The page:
Regulating Remote Election Administration
When the World Assembly legislates on how a member nation ought to run its elections, it implicitly creates disincentives to endogenous political reform. Quite simply, authoritarian states are less likely to engage in democratisation if it would entail handing over all power immediately. This is why historically, the development of democratic government has entailed a series of moving compromises which over time lead to equal universal suffrage. Eg French voting during the Bourbon restoration and Orléaniste periods, which was weighted in favour of the wealthy.
Insofar as the World Assembly cannot simply mandate equal universal suffrage in member nations due to the Assembly's Ideological ban rule, it should do as little as possible to stymie endogenous political change. However, certain regulations are necessary to prevent such change from entering long term sub-optimal political equilbria. Consider a society which only allows those without debt to vote: it would create an immovable (but fictitious) electoral majority heavily weighted in favour of wealthy creditors which could only be displaced by civil war. The Assembly has universal interests in preventing the emergence of dead-end political structures which are incapable of non-violent internal reform.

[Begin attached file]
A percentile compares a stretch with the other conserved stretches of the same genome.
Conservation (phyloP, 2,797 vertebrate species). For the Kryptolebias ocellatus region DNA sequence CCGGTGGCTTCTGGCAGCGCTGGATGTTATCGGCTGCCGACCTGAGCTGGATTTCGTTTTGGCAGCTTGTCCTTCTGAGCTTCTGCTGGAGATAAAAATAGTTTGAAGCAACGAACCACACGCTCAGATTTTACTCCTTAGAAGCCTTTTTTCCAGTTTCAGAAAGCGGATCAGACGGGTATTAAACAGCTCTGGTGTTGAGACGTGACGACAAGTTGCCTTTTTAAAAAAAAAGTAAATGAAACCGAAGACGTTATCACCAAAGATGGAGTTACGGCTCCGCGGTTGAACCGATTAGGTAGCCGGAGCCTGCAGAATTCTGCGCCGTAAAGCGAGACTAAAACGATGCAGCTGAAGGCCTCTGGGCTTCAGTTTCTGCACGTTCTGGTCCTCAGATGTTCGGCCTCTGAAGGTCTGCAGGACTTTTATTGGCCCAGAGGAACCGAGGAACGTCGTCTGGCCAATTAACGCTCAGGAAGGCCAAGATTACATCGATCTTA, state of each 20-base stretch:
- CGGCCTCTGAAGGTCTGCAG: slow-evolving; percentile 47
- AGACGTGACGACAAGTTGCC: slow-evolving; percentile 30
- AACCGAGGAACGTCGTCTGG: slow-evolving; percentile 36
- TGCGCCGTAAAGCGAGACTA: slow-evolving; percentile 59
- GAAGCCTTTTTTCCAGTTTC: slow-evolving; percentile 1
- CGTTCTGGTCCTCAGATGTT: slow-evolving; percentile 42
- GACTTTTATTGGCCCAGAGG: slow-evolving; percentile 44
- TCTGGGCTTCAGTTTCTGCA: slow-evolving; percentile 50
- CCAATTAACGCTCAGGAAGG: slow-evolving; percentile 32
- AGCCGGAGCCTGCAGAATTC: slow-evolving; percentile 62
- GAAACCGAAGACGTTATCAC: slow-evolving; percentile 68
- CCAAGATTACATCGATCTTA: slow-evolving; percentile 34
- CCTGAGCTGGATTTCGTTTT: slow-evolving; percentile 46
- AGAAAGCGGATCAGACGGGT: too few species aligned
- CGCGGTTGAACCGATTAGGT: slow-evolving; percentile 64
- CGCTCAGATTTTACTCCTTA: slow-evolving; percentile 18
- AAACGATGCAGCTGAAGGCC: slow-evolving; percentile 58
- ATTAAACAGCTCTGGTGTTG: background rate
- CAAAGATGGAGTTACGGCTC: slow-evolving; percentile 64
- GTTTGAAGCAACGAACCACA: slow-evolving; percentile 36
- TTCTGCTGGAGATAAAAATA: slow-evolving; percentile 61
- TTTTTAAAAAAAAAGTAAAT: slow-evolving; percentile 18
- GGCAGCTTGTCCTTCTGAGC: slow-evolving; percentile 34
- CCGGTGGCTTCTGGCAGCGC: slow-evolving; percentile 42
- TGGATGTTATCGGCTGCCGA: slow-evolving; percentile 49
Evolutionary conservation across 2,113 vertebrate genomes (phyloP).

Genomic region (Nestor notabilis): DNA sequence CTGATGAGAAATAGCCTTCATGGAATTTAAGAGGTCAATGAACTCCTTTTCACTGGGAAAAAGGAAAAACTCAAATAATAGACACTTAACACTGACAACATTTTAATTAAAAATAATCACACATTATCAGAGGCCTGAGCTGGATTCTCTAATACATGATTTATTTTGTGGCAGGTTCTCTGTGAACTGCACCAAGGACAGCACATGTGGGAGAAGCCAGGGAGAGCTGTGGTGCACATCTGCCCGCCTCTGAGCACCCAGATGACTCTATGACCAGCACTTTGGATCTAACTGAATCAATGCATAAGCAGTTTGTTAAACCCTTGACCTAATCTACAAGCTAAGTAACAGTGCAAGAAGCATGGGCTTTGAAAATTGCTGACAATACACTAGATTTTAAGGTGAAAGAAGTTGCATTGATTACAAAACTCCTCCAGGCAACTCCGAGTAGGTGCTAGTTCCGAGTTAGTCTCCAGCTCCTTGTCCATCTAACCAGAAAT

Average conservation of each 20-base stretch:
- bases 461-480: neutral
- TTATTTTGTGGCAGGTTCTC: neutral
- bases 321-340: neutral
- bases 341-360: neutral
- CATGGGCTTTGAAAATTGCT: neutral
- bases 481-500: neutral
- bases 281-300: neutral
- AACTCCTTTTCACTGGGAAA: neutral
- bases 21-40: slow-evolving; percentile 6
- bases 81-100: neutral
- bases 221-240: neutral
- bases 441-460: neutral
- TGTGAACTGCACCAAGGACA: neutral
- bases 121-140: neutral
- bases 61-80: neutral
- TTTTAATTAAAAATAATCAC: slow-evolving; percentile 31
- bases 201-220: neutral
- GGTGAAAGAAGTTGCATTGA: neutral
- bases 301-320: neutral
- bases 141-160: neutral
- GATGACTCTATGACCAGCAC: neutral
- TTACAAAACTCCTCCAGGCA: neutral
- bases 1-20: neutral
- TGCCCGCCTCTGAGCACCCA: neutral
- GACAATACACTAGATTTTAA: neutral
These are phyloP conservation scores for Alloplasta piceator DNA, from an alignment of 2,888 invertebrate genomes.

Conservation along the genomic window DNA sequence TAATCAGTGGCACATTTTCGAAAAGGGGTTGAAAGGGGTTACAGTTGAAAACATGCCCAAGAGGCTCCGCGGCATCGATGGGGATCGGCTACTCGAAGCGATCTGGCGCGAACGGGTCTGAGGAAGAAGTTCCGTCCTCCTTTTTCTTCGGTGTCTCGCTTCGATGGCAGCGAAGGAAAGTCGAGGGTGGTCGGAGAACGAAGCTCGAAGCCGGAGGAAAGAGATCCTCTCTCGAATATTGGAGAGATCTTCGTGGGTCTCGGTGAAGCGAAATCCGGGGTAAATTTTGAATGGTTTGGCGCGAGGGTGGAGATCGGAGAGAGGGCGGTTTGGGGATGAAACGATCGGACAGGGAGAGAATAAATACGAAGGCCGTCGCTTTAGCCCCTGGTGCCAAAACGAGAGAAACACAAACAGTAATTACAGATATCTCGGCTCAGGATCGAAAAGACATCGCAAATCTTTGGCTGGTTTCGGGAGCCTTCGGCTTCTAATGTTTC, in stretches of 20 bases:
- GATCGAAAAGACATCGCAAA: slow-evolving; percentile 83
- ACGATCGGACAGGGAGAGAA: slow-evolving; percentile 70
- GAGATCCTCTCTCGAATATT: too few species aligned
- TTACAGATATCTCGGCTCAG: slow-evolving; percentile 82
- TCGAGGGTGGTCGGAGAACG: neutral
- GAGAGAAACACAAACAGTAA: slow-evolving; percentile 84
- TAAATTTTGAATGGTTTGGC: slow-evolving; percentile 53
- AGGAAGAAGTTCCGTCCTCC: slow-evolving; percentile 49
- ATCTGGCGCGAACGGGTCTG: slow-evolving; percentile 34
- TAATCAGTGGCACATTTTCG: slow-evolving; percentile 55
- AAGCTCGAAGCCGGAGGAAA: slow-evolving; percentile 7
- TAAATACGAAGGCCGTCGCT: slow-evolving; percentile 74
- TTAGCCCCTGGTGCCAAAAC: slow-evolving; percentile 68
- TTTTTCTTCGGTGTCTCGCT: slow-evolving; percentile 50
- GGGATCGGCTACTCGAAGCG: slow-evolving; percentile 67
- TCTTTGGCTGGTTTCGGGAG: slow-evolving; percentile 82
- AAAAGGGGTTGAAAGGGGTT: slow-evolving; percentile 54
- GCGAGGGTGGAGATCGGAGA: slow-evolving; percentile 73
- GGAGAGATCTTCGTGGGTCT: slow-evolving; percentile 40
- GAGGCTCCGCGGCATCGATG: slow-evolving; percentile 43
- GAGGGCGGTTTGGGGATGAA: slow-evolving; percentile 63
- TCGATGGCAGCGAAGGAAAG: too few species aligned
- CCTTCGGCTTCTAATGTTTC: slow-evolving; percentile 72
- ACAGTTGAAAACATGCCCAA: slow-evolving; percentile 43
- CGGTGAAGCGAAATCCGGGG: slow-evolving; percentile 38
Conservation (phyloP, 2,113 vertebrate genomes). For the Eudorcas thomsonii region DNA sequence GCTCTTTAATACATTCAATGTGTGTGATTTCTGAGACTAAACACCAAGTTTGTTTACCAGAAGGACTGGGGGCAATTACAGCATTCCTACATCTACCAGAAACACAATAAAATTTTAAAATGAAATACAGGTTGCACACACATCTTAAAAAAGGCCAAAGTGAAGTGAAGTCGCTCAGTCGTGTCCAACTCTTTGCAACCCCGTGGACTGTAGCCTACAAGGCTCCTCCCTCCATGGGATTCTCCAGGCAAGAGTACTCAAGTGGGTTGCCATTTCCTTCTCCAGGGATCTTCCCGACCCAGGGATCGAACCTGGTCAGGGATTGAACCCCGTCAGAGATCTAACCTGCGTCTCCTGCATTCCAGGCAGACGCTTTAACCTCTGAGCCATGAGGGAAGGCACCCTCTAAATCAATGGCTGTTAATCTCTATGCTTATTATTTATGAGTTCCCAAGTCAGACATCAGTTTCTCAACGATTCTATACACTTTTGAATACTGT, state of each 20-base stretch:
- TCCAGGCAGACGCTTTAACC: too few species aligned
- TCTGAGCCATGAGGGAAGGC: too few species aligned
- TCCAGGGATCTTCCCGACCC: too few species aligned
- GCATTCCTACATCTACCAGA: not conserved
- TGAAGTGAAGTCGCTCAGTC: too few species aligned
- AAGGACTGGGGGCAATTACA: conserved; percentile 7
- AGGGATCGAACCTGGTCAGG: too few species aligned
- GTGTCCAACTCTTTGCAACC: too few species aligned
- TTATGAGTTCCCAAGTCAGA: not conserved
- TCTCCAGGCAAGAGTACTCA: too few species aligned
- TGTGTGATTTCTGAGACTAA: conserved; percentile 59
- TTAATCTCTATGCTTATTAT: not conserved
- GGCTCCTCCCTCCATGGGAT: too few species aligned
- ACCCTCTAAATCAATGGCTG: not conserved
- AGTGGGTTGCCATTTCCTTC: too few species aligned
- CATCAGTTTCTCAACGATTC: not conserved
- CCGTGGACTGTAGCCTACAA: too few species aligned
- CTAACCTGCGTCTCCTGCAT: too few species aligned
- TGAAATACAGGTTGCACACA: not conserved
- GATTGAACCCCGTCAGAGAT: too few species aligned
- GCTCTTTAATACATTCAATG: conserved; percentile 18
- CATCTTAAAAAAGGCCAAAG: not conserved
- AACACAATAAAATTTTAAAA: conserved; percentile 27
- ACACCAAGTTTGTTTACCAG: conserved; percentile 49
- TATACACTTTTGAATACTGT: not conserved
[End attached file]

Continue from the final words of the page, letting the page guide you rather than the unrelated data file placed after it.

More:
The regulations on 'remote election administration' do not meet this standard. Nor does it accommodate the plethora of possible electoral structures (especially direct deliberative democracies) effectively. The Office therefore recommends a vote against the proposal.
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